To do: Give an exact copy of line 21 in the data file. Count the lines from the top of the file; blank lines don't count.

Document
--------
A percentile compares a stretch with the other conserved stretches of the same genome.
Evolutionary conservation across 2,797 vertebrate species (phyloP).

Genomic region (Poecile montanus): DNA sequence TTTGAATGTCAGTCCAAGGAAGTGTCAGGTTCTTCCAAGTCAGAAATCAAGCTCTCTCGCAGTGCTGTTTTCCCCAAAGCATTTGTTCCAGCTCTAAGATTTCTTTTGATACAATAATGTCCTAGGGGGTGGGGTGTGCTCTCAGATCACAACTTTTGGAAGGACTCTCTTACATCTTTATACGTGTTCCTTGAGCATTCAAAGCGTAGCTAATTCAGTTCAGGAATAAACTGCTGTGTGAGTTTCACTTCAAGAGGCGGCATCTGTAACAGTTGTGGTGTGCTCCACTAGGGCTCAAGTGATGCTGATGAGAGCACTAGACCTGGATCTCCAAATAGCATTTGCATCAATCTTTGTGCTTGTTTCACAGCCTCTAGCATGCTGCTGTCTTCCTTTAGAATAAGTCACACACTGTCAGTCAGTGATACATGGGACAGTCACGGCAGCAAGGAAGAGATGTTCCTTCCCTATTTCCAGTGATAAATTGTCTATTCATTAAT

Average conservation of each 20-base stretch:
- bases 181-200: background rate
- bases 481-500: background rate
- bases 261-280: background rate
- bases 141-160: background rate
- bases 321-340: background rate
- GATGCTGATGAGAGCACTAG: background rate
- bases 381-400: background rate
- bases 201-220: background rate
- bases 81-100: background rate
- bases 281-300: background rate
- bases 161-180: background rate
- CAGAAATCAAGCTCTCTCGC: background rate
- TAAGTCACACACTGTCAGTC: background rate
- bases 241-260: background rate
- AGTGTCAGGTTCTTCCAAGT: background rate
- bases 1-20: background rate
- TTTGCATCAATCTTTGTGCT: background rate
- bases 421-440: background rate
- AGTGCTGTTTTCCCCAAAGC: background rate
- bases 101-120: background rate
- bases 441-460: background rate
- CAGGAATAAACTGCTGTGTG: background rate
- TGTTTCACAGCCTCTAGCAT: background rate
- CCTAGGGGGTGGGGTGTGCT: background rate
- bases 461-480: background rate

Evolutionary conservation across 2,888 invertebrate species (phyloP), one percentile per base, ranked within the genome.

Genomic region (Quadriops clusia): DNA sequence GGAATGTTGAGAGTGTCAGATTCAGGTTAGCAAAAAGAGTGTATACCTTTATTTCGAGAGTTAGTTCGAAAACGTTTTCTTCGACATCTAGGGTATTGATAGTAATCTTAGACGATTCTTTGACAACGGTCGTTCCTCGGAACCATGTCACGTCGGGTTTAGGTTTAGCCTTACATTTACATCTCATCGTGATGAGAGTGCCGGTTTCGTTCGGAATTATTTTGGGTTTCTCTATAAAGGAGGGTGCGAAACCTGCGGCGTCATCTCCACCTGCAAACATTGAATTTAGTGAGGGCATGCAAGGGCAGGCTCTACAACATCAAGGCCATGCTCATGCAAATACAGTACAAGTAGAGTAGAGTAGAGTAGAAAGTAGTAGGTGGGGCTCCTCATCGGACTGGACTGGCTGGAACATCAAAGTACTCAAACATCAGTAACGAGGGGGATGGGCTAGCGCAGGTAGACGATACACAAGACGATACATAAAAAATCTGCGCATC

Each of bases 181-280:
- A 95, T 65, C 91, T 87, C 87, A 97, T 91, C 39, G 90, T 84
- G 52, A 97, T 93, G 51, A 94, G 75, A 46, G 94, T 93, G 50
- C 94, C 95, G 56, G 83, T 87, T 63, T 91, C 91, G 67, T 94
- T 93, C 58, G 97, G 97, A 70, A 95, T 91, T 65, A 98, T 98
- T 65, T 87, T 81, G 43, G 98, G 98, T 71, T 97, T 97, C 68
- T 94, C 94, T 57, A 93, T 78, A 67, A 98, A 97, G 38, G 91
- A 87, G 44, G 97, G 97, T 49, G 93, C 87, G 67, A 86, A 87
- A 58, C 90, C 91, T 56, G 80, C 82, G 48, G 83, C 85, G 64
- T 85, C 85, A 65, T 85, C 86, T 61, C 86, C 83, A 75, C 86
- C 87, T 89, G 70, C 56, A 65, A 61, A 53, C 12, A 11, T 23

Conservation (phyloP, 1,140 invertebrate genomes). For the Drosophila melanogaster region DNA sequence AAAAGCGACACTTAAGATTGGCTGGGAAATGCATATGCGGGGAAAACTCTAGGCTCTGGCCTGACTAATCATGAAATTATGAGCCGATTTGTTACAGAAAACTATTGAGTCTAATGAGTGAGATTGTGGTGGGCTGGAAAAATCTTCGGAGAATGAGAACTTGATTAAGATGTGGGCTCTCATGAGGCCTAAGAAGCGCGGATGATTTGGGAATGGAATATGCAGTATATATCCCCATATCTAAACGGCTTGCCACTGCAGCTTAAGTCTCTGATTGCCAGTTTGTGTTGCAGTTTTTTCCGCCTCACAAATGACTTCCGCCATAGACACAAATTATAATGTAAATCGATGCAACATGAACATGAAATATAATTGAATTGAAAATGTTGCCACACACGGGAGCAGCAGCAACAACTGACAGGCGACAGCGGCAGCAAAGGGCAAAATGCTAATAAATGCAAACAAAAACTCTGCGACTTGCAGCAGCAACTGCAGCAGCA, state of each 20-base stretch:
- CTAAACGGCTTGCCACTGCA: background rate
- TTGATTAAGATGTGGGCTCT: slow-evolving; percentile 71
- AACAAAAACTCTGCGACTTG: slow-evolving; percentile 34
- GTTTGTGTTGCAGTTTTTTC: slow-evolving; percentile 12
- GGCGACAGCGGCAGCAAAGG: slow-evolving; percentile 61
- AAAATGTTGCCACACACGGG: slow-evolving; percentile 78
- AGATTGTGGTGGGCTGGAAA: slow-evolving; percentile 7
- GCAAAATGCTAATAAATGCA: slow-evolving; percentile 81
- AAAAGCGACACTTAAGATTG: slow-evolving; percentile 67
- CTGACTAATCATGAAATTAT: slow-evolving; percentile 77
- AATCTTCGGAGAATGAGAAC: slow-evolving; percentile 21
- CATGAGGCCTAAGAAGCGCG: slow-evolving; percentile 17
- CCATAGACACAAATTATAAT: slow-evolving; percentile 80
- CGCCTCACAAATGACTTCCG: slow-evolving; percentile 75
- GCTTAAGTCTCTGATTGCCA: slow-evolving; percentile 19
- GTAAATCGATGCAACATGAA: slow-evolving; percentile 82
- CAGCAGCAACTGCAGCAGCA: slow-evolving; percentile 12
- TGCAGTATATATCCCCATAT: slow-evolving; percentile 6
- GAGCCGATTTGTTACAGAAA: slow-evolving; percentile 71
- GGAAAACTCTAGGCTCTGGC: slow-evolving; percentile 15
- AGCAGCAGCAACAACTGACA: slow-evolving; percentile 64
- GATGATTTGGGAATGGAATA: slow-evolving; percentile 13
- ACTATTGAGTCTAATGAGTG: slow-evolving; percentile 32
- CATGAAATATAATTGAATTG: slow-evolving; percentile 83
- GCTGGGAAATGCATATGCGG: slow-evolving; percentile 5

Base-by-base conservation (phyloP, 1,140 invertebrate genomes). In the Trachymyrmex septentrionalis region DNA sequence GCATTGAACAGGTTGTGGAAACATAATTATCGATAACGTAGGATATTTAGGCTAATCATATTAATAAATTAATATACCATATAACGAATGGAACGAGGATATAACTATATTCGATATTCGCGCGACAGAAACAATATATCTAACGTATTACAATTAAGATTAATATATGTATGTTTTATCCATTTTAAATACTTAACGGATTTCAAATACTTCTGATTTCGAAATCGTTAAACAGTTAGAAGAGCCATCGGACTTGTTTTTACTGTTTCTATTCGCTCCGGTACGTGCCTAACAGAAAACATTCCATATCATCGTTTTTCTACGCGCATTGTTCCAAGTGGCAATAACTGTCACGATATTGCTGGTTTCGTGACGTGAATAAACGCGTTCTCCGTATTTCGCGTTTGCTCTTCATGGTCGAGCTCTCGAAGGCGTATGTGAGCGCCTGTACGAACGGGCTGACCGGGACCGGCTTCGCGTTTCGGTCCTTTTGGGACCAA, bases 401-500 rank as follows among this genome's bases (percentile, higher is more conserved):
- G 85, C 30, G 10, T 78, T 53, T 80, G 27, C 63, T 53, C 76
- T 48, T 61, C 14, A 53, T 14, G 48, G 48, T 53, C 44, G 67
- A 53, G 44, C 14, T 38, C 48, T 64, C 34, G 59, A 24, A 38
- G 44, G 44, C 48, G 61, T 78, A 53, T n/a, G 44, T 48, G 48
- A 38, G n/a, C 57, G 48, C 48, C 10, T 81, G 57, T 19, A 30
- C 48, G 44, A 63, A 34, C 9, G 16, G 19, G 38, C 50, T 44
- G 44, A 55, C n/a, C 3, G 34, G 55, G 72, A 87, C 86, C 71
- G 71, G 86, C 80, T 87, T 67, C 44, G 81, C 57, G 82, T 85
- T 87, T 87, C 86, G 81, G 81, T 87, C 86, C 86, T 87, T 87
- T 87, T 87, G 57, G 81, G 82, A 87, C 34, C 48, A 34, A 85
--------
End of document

- TTTGCATCAATCTTTGTGCT: background rate